• William Miller, founder of the Sev­enth-Day Adven­tists, fol­low­ing a painstak­ing study of Bible prophe­cies, declared that Christ would return in 1843. When that date passed with­out the expect­ed Sec­ond Advent, he recal­cu­lat­ed his data and set the date in 1844. Fol­low­ers sold goods and prop­er­ties and sat on a hill, wait­ing for an event that nev­er occurred. You can imag­ine the result­ing disillusionment.


In light of his­to­ry and the con­tem­po­rary apoc­a­lyp­tic fer­vor, I offer these counsels.

  1. Hold high the blessed hope” of Jesus’ return. It is too pre­cious a doc­trine to be co-opt­ed by self­pro­claimed prophets who lack train­ing in his­tor­i­cal the­ol­o­gy and bib­li­cal inter­pre­ta­tion. Christ’s parou­sia has always been and will always be the expec­tant hope of the peo­ple of God. Jesus’ words are clear, I will come again and will take you to myself, so that where I am, there you may be also” (John 14:3).
  2. Reject the fal­la­cy of date set­ting and place set­ting. Friends, there sim­ply is no count­down to Armaged­don.” The future is con­tin­gent upon the give-and-take of God’s ini­tia­tive and our response. Faith, not some arti­fi­cial cal­en­dar scheme, is the cat­a­lyst for Divine prov­i­dence. God is patient, not want­i­ng any to per­ish, but all to come to repen­tance” (2 Pet. 3:9). Jesus was clear that before his return the gospel must go forth into every eth­nic group, and we can nev­er know what is ful­ly implied by the com­ple­tion of the Great Com­mis­sion.” Who knows but that God is hold­ing back the parou­sia in order to bring in peo­ples you and I know noth­ing about. Maybe he is wait­ing for you or one you love to come into faith!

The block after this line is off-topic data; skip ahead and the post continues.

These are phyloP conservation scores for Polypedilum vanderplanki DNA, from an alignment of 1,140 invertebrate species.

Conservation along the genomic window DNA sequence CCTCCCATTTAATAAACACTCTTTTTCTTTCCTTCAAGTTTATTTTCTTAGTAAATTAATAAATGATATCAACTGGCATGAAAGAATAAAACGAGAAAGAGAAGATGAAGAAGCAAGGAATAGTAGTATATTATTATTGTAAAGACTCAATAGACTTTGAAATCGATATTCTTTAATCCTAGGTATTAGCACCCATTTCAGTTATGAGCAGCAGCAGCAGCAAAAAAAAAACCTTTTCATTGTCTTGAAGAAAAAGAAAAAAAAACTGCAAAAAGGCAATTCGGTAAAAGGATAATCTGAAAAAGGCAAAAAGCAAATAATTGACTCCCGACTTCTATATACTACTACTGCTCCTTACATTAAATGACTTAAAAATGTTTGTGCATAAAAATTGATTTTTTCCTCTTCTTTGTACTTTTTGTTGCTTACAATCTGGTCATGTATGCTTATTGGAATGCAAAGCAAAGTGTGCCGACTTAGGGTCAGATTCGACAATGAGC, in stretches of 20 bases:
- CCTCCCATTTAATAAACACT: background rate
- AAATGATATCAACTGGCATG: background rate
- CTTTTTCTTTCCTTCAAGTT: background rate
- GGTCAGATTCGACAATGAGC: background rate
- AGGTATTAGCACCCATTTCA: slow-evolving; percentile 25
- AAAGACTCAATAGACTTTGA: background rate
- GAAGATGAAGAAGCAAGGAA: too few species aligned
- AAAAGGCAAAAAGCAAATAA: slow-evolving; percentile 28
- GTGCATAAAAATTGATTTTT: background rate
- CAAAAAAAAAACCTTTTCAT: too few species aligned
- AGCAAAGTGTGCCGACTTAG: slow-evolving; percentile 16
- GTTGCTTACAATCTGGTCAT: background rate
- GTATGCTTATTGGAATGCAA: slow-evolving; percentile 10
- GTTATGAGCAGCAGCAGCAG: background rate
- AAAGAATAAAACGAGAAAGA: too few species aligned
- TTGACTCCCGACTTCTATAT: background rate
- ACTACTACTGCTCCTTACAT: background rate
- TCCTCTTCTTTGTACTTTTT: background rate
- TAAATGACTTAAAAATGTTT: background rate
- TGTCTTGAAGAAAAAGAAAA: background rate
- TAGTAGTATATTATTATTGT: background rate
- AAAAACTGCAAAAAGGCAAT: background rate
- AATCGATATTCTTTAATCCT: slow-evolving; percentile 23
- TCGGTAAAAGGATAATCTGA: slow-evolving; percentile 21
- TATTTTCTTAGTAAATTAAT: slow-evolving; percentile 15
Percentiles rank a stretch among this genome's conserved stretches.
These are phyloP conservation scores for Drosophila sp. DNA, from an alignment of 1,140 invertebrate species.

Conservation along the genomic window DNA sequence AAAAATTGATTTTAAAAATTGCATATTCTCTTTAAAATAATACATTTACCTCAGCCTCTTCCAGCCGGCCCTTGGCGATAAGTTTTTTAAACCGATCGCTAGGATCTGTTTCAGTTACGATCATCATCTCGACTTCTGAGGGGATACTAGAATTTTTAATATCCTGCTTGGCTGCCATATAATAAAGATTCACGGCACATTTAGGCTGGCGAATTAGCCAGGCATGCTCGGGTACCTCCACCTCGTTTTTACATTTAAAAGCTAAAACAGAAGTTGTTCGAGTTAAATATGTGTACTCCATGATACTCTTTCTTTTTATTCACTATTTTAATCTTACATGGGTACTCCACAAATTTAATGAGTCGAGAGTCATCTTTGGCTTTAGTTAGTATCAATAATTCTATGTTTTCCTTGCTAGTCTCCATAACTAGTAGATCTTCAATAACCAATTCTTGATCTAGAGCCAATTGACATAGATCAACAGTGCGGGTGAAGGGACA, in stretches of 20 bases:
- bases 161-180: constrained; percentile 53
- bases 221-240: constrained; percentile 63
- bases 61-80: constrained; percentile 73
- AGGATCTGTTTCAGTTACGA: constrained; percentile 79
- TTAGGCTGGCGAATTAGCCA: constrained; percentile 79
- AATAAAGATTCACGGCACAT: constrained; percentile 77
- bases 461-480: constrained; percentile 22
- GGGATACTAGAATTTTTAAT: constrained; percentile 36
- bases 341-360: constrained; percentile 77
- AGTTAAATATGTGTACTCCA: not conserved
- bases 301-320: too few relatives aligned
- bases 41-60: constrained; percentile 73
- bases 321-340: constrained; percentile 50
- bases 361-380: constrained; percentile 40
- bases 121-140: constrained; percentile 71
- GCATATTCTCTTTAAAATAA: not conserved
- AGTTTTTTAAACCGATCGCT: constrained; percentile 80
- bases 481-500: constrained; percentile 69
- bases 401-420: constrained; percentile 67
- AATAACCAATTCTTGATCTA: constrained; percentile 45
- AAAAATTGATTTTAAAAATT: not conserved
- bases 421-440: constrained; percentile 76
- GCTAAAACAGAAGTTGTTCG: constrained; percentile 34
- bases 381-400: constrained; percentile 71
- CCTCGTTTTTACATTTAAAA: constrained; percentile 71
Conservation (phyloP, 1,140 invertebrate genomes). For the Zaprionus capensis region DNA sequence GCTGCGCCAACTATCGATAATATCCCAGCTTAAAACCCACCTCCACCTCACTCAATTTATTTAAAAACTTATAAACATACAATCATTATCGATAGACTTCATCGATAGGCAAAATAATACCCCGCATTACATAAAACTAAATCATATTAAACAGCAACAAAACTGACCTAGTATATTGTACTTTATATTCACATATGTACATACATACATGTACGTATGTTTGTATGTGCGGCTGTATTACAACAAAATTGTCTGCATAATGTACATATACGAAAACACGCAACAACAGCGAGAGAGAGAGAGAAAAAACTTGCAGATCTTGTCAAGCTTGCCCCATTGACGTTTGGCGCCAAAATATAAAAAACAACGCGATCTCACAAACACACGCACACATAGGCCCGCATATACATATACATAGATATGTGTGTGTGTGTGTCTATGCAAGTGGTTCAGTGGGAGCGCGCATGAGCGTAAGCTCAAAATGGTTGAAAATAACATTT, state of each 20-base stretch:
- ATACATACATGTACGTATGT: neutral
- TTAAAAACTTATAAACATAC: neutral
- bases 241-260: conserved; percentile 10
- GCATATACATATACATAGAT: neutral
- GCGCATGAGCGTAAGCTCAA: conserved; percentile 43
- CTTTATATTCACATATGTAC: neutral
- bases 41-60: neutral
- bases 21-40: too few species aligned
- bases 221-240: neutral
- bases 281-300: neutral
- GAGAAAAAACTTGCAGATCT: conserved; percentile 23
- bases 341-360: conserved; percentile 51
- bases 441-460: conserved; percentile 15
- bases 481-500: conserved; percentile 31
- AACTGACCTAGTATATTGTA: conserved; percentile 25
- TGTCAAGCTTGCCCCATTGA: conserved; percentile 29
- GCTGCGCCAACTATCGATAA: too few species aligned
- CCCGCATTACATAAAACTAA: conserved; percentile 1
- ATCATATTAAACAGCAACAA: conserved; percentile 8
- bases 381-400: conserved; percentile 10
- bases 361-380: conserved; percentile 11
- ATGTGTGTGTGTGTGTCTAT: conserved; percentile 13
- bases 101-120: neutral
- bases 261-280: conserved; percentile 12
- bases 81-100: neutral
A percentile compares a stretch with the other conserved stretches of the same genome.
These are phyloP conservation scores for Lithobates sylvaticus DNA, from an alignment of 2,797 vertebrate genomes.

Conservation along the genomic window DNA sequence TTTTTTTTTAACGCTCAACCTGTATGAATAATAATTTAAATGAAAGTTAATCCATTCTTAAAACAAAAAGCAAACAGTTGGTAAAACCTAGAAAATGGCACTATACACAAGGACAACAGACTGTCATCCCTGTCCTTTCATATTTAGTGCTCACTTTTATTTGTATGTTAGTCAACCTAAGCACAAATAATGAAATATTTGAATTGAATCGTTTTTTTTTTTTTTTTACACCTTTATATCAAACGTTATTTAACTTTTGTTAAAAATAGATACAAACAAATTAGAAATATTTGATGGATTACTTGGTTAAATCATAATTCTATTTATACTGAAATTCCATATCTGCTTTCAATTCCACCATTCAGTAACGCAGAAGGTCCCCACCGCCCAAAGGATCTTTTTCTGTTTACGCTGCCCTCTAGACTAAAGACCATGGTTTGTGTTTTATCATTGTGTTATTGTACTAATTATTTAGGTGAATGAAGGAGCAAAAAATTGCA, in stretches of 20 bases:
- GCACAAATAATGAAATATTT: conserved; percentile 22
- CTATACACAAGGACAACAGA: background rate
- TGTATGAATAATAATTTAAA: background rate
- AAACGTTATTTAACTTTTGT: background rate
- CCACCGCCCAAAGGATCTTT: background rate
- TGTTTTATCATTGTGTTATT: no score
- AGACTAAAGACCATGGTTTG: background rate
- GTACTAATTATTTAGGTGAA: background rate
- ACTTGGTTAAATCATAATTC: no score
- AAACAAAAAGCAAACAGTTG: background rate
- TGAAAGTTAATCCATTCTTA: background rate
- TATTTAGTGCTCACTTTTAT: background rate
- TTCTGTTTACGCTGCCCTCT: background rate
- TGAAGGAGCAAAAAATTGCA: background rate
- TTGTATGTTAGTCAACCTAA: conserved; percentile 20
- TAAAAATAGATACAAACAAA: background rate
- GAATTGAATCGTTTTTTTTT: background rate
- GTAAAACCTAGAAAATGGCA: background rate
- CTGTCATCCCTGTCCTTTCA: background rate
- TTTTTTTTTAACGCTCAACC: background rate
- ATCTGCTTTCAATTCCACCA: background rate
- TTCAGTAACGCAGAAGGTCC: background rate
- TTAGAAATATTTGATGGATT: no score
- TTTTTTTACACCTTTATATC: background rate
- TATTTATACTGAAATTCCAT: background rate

3. Get some sol­id edu­ca­tion in escha­to­log­i­cal lan­guage. For exam­ple, many today use the phrase the last days” as if this peri­od start­ed a week from last Fri­day and will end with­in a few short years. In bib­li­cal usage the term the last days” refers to the peri­od from the com­ing of the Spir­it at Pen­te­cost to the Sec­ond Com­ing of Christ. At Pen­te­cost when Peter quot­ed the prophet Joel, In the last days …”, we see phe­nom­e­na that cov­ers both what hap­pened at Pen­te­cost — I will pour out my Spir­it upon all flesh” — and what will occur at the end of the age — the sun shall be turned to dark­ness and the moon to blood” (Acts 2:17 – 21). It is all the last days.” We have been in the last days for near­ly 2000 years now, and none of us knows whether it will con­tin­ue on for two years or two thou­sand years or two mil­lion years. Some basic edu­ca­tion in apoc­a­lyp­tic lit­er­a­ture will go a long way in help­ing you dis­tin­guish good inter­pre­ta­tion of the text of Scrip­ture from holy baloney.”